by James Howard Kunstler, Russia Insider:
He is one of the better-known thinkers The New Yorker has dubbed ‘The Dystopians’ in an excellent 2009 profile, along with the brilliant Dmitry Orlov, another regular contributor to RI (archive). These theorists believe that modern society is headed for a jarring and painful crack-up.
You can find his popular fiction and novels on this subject, here. To get a sense of how entertaining he is, watch this 2004 TED talk about the cruel misery of American urban design – it is one of the most-viewed on TED. Here is a recent audio interview with him which gives a good overview of his work.
I don’t know about you, but for a couple of days there I expected to wake up to the sight of mushroom clouds billowing across the horizon, all our exceptional hopes, wishes, troubles, and cares as a nation gone up in a vapor of smoking plastic. I think it was the Defense Secretary, nickname “Mad Dog,” who put the kibosh on the latest neocon temper tantrum against Bashar “The Animal” al-Assad. General Mattis told the House Armed Services Committee that the US was, er, “still looking for evidence” of an alleged poison gas attack against civilians in Douma, Syria.
That phrase “still looking for evidence” sounds like an elliptical way of saying we have no idea what, if anything, might have actually happened over there, just possibly even nothing at all. The Russians were busy looking for evidence on the ground in and around Douma, and they claimed to have found nothing — no traces of poison gas, no corpses, no gassing victims in the local hospital — and put out a call for international inspectors to come have a look. No reply on that from our side. Which does raise the question: are we even interested in the truth?
Maybe not. Also apparently not in the strange case of the poisoned Skripals that preceded the incident (or not) at Douma, and which touched off an expulsion orgy of Russian Diplomats among the US and our allies. Sergei Skripal, a Russian/British double-agent who had been exchanged to Britain in a spy-swap, fell ill along with his daughter, Yulia, on a park bench after lunching in quaint old Salisbury, Wiltshire, UK. The supposed weapon in that case, Novichok, an advanced neurotoxin that kills instantly, was found on the doorknob of the Skripal house, and yet the couple made it downtown, enjoyed a leisurely meal, and took a post-luncheon stroll. Casual observers did note that Salisbury is only a ten-minute drive from the UK’s Defence Science and Technology Laboratory, where military poisons are stored and evaluated, and after two weeks of idle chatter, scientists there released a galling report that they could not determine the origin of whatever knocked out the Skripals.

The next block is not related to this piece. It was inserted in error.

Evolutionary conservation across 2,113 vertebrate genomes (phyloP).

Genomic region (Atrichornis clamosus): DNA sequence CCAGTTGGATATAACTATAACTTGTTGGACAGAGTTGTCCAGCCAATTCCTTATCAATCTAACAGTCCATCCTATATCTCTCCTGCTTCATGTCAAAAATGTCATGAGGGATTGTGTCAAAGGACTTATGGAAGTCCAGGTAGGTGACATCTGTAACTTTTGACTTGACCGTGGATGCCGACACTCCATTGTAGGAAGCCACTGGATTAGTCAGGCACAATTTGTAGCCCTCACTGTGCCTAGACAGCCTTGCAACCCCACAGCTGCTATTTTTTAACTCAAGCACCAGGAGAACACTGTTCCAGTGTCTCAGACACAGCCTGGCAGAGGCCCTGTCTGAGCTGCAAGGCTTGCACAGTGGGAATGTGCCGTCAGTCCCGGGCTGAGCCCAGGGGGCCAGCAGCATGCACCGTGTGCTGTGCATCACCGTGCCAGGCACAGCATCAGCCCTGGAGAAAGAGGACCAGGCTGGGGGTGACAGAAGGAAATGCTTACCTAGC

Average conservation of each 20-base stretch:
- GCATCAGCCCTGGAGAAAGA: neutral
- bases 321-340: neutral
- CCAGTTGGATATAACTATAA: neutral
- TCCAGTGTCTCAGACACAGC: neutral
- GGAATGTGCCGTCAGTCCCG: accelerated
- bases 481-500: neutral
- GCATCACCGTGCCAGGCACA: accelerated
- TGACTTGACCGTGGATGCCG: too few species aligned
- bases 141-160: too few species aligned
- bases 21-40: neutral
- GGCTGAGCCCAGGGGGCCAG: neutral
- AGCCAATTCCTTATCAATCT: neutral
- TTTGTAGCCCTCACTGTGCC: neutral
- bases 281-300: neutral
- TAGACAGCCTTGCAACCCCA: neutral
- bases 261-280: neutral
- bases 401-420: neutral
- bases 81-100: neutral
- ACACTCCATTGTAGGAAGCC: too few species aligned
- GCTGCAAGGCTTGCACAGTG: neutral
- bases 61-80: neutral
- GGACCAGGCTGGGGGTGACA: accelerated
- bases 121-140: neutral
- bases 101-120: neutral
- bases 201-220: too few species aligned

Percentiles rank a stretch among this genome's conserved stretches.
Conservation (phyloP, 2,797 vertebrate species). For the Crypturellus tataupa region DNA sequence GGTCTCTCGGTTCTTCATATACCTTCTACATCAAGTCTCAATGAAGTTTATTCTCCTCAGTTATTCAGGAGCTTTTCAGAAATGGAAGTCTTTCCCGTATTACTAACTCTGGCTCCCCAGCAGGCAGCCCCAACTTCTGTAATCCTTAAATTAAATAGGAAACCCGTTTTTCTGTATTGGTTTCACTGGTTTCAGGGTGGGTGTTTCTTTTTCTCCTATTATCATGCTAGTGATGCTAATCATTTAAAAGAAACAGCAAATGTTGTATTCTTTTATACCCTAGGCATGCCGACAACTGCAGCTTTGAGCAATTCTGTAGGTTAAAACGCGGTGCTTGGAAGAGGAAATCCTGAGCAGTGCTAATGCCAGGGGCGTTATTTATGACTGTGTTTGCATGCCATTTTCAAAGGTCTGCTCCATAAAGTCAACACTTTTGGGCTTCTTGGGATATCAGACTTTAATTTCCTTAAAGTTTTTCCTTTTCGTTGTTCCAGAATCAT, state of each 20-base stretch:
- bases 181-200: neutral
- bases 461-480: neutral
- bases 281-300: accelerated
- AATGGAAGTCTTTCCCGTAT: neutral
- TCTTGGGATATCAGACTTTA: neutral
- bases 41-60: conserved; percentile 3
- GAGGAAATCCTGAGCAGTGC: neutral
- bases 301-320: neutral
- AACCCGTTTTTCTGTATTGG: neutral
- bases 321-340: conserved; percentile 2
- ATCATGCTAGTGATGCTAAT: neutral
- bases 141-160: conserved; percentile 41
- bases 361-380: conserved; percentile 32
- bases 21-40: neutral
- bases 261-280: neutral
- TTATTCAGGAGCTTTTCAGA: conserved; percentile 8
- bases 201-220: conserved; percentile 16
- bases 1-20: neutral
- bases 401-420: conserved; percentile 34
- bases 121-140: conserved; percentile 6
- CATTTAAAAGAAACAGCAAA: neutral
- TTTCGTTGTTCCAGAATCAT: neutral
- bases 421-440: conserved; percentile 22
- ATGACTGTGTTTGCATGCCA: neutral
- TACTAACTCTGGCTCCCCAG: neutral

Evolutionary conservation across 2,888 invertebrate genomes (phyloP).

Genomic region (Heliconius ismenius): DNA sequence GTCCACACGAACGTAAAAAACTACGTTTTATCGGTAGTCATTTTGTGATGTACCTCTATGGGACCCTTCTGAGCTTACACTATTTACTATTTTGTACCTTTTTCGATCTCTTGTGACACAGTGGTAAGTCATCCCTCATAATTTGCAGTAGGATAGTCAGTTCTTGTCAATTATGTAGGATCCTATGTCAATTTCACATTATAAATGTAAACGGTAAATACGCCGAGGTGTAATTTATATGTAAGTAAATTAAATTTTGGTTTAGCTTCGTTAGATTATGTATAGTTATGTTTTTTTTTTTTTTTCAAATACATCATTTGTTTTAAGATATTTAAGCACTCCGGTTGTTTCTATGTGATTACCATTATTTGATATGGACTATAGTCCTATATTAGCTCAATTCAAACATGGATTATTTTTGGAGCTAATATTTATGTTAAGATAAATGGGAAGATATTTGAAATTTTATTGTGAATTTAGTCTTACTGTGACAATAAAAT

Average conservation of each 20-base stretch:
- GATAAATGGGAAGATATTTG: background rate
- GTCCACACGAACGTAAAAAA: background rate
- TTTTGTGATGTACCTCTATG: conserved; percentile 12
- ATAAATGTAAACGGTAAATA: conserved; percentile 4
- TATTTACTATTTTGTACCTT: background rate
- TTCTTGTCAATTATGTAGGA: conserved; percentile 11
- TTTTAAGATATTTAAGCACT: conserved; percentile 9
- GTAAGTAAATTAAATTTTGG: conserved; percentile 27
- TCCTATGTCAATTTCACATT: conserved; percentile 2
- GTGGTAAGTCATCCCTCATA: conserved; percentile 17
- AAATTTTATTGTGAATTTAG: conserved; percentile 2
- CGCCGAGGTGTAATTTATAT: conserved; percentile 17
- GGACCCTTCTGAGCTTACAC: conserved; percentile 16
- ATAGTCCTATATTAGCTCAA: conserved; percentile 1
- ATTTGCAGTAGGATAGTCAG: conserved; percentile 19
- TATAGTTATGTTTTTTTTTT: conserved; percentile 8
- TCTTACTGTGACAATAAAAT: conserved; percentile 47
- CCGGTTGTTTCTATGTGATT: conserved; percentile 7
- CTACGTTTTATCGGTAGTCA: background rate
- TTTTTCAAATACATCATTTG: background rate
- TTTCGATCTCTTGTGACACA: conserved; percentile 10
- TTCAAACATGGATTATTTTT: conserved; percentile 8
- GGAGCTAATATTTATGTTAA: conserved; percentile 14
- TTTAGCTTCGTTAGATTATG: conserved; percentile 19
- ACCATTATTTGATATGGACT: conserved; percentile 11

In any case, it didn’t kill them. Yulia Skripal was released from the hospital this week and is, apparently, some sort of hostage of the British government. You’d suppose that in a free country, Yulia might be interested in talking to the press, and certainly vice-versa, but she is incommunicado and was whisked away under guard to some mysterious hideaway. Sergei, we’re told, is coming out of it, too, in his hospital room, and seems to have nothing to say, either. There was chatter in the US media that the Skripals might be sent here under some sort of US witness protection program. It looks like the US and Britain are running out of rugs to sweep stuff under.
Clownish as it was, the Skripal affair ramped up already poor relations between Russia and the West (mainly the US) to code red levels, as perhaps intended by the dream factory known as the Intelligence Community. At least that’s how it played in Deep State officialdom. The distracted public has stopped paying attention to it. Note: neither The New York Times, the WashPo, nor CNN, have issued any righteous calls for answers in the malodorous Skripal matter. They’re all probably embarrassed that they latched on to the story and played it like “Pearl Harbor.” But no one is accountable and the net result is a Russian diplomatic presence reduced to a skeleton crew in Washington, which can’t be a great thing for mutual understanding.